The best architect was, in any case, the house, or rather the ruin, itself – we really didn’t want to change all that much because there is reason for everything having been built the way it was. Our task, rather, was to find out how everything had looked originally and find a way of incorporating high technical standards, in keeping with environmentally sustainable criteria, without compromising the historic appearance. For example, we now have ventilated underflooring, underfloor heating where possible, windows that comply with the very latest energy standards, large rainwater cisterns and even biological sewage filtration. What we did underestimate was that this is not only a “house,” but an independent “hamlet” in its own right requiring a suitable energy and water supply, an elaborate sewage system and functioning internet access (almost the most difficult task with stone walls up to 1 metre thick!). Although I actually studied something totally different, I found it very exciting, for once in my life, to be able to realise all my ideas and wishes. I awoke Vitigliano from its slumbers and, when designing it, I simply followed my feelings for the most part.
5. Did you meet with any (unforeseen) problems or obstacles during the renovation?
What was unforeseen was that the preconceptions one associates with building in Italy did not match reality. The local authorities supported us in everything we did. Like everywhere else, there’s a lot of bureaucracy involved, but there is no corruption. Certainly, it was difficult to take into account and negotiate the rigid building stipulations set down by the authority for the protection of historic buildings in Florence. But I had reliable craftsmen who did a fantastic job and taught me not only Italian, but also a great deal about life too. I hold them in great respect. I bought the house in order to find roots and my craftsmen “grounded” me along the way.
6. In your own words, how would you describe the style of the interior design?
I wanted rooms that surprise our guests – rooms made up of elements that cannot simply be bought. I wanted the craftsmanship of those I have been working together with for years to be clearly visible. I wanted to find materials that are centuries old and put them to use again here. For example, I got the staircase steps from an old villa in Florence and had them built in here. And I had the wood from the old wine barrels (holm oak) made into parquet flooring. A large stair tread (Serena stone) was transformed into an outside bench, my old roof beam was made into a bar counter, the day beds around the pool were made from moss-covered stones, and marble slabs from a butcher’s shop serve as sunbathing decks. There are no mass-produced, built-in wardrobes, but rather they are all hand-made, one-off pieces created by carpenters. I bought a lot of the furniture from flea markets and at auctions and then had it refurbished “Vitigliano-style” (greige in colour and with a weathered look). In Italy it is much easier to find affordable old materials and things and craftsmen who do restoration work. I have combined these furnishing with some classic pieces, which I have always liked, from the Bauhaus era, for example. We were absolutely uncompromising when it came to the beds and chose highest-quality box-spring beds. My favourite fabrics have always been those from Designers Guild. And I decided on marble for the bathrooms, since it is quarried in Carrara, less than 2 hours from here.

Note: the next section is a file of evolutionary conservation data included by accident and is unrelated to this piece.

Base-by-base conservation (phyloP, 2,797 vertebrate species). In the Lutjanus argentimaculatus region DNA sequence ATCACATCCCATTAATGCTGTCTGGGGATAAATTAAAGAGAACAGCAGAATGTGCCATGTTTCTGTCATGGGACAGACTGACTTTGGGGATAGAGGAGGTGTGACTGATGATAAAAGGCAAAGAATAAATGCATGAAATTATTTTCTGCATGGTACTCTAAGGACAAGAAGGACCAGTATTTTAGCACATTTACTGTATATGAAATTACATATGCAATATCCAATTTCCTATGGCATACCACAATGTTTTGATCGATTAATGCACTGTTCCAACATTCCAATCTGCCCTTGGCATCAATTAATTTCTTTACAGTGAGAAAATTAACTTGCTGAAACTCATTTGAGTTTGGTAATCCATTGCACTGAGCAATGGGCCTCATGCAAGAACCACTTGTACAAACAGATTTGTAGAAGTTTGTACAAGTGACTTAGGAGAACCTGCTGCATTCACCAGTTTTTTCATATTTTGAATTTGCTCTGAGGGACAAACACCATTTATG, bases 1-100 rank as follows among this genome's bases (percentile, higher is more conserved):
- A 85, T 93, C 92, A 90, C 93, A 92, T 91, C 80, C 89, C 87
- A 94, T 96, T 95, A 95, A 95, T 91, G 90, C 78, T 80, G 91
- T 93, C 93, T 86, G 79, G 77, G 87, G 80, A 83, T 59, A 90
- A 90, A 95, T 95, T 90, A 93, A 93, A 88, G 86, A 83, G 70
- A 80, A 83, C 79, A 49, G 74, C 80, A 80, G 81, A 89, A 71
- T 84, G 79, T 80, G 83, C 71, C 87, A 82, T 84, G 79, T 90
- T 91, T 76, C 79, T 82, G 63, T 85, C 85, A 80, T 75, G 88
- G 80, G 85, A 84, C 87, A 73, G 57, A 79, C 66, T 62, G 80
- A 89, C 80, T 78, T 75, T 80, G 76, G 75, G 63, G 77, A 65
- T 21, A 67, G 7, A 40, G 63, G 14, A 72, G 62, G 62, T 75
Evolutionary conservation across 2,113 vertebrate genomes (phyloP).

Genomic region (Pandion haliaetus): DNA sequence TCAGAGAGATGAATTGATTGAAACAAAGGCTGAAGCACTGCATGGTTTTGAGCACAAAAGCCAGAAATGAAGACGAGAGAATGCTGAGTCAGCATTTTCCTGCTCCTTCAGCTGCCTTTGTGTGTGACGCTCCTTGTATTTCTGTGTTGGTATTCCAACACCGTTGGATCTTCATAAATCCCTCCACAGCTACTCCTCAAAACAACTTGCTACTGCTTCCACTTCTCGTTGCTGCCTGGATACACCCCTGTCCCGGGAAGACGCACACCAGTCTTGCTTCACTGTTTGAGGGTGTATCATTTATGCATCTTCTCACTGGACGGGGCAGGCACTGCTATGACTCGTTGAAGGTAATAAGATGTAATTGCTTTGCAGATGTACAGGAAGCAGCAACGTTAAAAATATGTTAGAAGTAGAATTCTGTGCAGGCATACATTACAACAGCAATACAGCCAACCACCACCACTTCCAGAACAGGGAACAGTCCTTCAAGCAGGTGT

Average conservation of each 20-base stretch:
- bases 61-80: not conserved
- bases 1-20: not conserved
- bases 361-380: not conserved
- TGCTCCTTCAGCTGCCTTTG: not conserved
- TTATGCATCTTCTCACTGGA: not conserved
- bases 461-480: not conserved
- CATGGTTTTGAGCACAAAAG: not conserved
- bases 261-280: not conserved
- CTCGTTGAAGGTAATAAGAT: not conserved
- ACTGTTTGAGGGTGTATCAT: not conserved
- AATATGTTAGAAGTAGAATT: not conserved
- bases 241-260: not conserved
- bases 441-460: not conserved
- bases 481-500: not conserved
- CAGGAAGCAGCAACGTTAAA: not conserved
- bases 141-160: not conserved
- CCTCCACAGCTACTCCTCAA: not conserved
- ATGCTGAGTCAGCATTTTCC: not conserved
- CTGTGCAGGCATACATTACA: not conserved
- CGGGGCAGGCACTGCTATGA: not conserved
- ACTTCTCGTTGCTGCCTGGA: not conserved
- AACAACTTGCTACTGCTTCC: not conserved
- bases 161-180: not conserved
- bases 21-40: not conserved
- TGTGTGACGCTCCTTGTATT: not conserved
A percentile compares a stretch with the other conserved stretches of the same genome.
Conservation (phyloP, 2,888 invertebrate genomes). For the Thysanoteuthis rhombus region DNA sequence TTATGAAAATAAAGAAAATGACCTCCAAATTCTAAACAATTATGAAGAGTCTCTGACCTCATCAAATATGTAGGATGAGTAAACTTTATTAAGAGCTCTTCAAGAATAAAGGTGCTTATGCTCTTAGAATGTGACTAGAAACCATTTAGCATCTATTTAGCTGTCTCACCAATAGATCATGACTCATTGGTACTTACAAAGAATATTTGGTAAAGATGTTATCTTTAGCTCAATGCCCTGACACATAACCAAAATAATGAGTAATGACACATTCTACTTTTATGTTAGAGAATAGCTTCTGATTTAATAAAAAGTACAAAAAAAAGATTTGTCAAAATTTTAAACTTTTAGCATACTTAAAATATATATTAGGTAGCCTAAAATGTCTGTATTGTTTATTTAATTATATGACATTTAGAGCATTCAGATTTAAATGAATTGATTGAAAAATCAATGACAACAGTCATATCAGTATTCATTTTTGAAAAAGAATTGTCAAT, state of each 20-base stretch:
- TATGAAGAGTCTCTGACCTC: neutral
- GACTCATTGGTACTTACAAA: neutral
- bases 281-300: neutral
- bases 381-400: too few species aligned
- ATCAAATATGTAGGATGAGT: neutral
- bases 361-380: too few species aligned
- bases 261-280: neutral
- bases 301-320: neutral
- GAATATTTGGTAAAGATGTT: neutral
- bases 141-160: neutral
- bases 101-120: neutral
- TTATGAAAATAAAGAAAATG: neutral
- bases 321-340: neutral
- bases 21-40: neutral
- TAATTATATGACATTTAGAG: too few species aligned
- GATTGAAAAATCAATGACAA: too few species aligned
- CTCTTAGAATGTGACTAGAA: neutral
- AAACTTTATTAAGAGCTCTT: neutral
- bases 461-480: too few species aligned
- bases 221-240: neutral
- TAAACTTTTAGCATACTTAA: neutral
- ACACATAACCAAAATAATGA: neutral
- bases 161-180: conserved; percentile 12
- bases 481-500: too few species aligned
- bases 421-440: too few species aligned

7. Which is your favourite spot or room and why?
That is my “Wellness House.”
Many hotels today pride themselves on their wellness center, but very often it’s a shame. The reception area is beautiful, but then you end up in a tiny, windowless treatment room with a narrow, little bed and that’s where you’re supposed to find relaxation.
I once stayed in a gorgeous hotel in Thailand and there I enjoyed the experience of lying in a spacious room with a soothing ambience. That served as my model – I had an entire barn remodeled with whirlpool, open fireplace and a tranquil area. It is a place that can be used with partner or friends as a place for contemplation or self-applied body applications with specific products.
8. Do you have any other nice anecdotes to tell us about your “project” Vitigliano? The following is an anecdote in the sense that it’s something we’ve experienced again and again – regardless of who we have been talking to. When we tell people about our project, they all react in a similar way. They are envious of us, but without actually feelings of jealousy. Perhaps they are never really jealous because Tuscany is a place that everyone loves, and a place with no celebrity allures. And we have always encountered genuine interest and admiration and the wish to have courage like ours too. I would like to inspire in all others the confidence to simply give it a try. I’m not preaching the American dream and saying that everything is possible if you really want it. But during my lifetime I have learned that, if you allow it, there will always be people there to help you – if you are willing to let them. Despite the embarrassment of not being able to speak the language, I learned that you simply have to ask for help as often as you need it, and I learned that one should never succumb to preconceived notions but rather keep an open mind.